Syngenta defends GMO corn products after Chinese controversy
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WASHINGTON, Jan. 23, 2014 - Syngenta, the world's largest agro-chemicals company, defended its product commercialization strategy in response to a request from U.S. grain groups that it put a hold on marketing two of its genetically modified corn products until they are approved for import by China. The request came from the National Grain and Feed Association (NGFA) and North American Export Grain Association (NAEGA).
China has rejected imports of U.S. corn and distillers dried grains with solubles (DDGs) in recent months because of the presence of Syngenta's Agrisure Viptera corn.
In a statement released today, NAEGA and NGFA said they are “gravely concerned” about Syngenta's approach to stewardship of Viptera, which they said results in economic harm to exporters, grain handlers and agricultural producers and harms “United States' reputation to meet its customers' needs.”
The associations also said they are concerned about Syngenta's commercialization of Agrisure Duracade corn, which China and other export markets have not yet approved.
“There are numerous negative consequences incurred when the Chinese and other U.S. export markets are put at risk through commercialization of biotechnology-enhanced seeds before approvals for import into foreign markets are obtained,” NAEGA and NGFA said in their statement.Consequences include reducing value and demand for U.S. agricultural products, exposing export companies to financial losses and damaging trade relations, they said.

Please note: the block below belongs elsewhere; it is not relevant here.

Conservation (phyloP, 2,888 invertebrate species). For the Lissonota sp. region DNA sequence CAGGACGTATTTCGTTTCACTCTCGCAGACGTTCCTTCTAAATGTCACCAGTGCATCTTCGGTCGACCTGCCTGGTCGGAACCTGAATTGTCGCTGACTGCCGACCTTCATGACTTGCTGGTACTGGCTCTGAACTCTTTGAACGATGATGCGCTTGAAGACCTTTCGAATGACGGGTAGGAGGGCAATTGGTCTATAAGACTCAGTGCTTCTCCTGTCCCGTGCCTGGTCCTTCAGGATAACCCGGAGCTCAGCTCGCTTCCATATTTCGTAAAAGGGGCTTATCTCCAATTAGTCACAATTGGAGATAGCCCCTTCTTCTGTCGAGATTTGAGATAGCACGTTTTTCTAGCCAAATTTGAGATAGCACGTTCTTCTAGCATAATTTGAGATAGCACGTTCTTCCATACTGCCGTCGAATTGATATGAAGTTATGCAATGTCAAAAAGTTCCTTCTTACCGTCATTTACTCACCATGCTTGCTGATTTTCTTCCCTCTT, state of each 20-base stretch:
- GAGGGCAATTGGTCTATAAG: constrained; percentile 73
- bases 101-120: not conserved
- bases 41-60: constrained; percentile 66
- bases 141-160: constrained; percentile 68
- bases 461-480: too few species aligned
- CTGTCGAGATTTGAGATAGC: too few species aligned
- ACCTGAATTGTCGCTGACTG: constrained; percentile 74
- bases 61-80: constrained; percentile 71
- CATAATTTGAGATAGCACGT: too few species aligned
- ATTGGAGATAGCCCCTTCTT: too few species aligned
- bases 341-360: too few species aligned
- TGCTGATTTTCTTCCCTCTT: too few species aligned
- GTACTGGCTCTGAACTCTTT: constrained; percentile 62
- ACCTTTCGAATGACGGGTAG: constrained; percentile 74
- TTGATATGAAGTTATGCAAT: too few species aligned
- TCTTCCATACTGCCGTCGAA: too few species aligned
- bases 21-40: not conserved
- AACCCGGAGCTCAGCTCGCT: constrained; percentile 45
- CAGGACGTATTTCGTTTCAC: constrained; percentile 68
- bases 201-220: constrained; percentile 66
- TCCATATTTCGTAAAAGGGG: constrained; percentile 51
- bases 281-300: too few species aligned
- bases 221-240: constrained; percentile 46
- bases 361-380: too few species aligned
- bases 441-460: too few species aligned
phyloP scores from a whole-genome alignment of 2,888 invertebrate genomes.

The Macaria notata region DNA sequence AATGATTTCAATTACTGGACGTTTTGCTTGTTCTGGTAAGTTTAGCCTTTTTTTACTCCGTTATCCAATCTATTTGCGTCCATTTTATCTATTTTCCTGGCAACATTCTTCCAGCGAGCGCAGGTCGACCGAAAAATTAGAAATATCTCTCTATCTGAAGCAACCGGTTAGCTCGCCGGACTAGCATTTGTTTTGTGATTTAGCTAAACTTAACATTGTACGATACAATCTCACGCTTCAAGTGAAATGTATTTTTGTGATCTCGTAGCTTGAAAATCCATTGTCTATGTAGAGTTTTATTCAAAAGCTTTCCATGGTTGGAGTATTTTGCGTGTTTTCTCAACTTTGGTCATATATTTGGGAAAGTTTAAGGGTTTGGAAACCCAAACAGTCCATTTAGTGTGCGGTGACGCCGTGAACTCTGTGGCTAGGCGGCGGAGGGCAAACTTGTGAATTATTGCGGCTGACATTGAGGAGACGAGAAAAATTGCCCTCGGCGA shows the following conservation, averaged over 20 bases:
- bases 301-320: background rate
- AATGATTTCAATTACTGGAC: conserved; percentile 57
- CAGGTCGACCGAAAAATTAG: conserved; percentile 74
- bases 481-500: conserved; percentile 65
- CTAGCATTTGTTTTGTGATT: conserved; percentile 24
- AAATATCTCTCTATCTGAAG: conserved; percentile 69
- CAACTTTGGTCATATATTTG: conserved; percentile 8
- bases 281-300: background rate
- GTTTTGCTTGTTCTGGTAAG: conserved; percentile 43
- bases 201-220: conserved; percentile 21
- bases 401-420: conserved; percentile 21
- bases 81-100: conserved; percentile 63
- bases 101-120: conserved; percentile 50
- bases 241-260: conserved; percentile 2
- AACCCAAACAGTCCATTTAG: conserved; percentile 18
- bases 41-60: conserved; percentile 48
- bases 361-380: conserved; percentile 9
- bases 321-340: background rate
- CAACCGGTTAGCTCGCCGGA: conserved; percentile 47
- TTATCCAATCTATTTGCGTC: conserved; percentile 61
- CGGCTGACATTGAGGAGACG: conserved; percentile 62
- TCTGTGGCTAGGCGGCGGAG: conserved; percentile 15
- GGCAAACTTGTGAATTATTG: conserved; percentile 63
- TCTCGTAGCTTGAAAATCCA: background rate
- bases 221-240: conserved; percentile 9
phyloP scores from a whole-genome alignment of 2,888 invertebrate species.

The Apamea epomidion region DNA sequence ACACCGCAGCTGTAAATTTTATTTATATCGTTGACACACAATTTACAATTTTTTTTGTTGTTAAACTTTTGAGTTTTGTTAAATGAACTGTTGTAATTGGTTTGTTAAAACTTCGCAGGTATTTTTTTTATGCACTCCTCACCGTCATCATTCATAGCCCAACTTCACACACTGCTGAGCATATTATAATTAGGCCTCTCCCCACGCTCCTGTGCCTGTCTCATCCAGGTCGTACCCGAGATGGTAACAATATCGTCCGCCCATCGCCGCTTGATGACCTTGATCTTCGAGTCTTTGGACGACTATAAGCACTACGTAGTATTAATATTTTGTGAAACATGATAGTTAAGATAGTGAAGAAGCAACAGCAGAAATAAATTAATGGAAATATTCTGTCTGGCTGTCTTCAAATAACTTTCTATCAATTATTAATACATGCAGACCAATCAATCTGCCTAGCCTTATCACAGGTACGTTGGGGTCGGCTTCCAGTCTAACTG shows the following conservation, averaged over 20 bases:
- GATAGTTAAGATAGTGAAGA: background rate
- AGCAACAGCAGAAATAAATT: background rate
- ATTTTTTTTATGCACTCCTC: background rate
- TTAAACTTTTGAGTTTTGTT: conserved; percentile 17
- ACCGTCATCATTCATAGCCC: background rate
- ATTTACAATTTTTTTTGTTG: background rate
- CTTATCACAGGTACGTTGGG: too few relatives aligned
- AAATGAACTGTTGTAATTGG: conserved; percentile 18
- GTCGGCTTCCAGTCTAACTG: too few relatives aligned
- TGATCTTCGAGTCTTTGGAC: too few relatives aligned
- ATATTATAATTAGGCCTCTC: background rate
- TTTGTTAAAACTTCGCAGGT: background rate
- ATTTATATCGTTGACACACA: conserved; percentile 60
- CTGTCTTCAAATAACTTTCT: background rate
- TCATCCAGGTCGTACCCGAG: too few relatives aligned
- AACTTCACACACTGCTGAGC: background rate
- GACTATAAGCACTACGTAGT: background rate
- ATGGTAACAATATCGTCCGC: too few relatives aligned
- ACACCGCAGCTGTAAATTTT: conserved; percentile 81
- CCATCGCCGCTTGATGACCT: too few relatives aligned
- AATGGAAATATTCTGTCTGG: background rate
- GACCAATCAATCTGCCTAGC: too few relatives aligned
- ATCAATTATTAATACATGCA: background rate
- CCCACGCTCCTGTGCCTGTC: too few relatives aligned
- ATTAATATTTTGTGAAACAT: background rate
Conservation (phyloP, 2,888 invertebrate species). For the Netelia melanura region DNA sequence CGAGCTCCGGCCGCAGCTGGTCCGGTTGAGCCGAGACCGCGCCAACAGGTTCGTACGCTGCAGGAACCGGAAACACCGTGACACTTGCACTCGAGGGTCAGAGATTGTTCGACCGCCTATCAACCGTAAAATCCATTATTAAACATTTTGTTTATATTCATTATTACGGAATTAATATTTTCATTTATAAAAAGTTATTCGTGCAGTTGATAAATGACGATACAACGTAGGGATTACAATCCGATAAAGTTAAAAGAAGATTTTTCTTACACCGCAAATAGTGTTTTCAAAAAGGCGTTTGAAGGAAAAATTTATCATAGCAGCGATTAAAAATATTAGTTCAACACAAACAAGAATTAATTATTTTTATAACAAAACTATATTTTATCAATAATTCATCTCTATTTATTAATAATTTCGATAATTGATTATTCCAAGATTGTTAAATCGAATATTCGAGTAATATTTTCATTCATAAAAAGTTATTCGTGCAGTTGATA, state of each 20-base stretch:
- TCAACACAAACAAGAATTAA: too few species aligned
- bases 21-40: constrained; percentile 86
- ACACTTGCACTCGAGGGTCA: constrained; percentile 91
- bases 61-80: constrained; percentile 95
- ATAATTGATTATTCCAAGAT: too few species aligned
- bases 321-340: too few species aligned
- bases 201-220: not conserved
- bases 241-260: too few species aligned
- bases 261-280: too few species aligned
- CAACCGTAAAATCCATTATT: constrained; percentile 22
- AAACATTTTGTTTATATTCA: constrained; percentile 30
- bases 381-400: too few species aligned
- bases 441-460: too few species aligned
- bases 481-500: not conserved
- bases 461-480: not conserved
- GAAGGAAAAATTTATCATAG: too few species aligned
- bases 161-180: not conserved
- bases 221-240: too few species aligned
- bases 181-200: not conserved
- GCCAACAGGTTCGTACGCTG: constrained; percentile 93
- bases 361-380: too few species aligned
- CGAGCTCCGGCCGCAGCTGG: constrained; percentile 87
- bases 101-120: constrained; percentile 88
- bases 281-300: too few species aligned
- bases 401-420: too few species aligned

In a response, Syngenta noted that Agrisure Viptera is grown in the U.S., Argentina and Brazil, and has been in the grain system for three years.
“Changing our marketing plan in the U.S. now would have no effect on grain in the system or Chinese acceptance of corn imports,” the company said in a statement.
The “real issue,” Syngenta said, is the lack of synchronized approvals by grain importing countries like China. Importing countries need to align their regulatory processes to ensure predictable markets and undisturbed trade, Syngenta said.
Syngenta also defended its commercialization of Agrisure Duracade, noting that concern for corn rootworm is triggering strong demand among American growers.
“Syngenta believes American growers need and should have access to new solutions when those technologies are approved for cultivation,” according to the statement.
The Duracade technology is being marketed with a limited launch planned for cultivation in the U.S. and Canada this year.
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